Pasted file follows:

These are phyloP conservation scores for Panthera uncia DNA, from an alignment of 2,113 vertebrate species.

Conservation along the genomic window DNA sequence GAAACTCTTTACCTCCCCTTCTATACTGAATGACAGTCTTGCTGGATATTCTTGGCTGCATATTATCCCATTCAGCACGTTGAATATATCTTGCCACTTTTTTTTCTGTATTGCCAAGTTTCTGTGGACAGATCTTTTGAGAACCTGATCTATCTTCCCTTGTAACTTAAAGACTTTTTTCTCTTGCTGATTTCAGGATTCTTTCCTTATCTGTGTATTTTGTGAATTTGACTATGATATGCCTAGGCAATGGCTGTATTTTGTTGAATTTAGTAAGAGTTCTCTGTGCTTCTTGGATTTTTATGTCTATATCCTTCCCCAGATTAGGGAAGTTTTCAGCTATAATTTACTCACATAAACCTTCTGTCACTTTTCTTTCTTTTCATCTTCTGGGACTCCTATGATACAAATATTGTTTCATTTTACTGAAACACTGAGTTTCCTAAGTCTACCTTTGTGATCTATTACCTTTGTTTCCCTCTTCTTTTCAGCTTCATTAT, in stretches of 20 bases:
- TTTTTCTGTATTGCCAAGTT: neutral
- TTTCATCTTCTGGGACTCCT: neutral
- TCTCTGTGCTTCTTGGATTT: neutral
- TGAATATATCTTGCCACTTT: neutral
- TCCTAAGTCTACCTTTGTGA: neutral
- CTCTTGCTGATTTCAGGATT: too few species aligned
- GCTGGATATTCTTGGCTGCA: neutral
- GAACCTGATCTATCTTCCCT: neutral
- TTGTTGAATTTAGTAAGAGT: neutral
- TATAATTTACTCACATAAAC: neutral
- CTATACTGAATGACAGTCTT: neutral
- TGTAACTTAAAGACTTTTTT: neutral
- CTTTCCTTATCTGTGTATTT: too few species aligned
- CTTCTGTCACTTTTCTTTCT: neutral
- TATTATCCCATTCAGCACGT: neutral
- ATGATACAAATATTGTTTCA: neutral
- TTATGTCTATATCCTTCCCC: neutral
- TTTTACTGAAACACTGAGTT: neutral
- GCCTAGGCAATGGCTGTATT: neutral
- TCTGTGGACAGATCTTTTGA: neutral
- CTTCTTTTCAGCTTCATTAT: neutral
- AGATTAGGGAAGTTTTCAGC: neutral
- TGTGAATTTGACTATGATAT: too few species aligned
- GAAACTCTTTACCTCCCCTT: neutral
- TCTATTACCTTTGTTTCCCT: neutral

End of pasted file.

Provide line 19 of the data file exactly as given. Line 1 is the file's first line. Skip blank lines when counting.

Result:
- TTATGTCTATATCCTTCCCC: neutral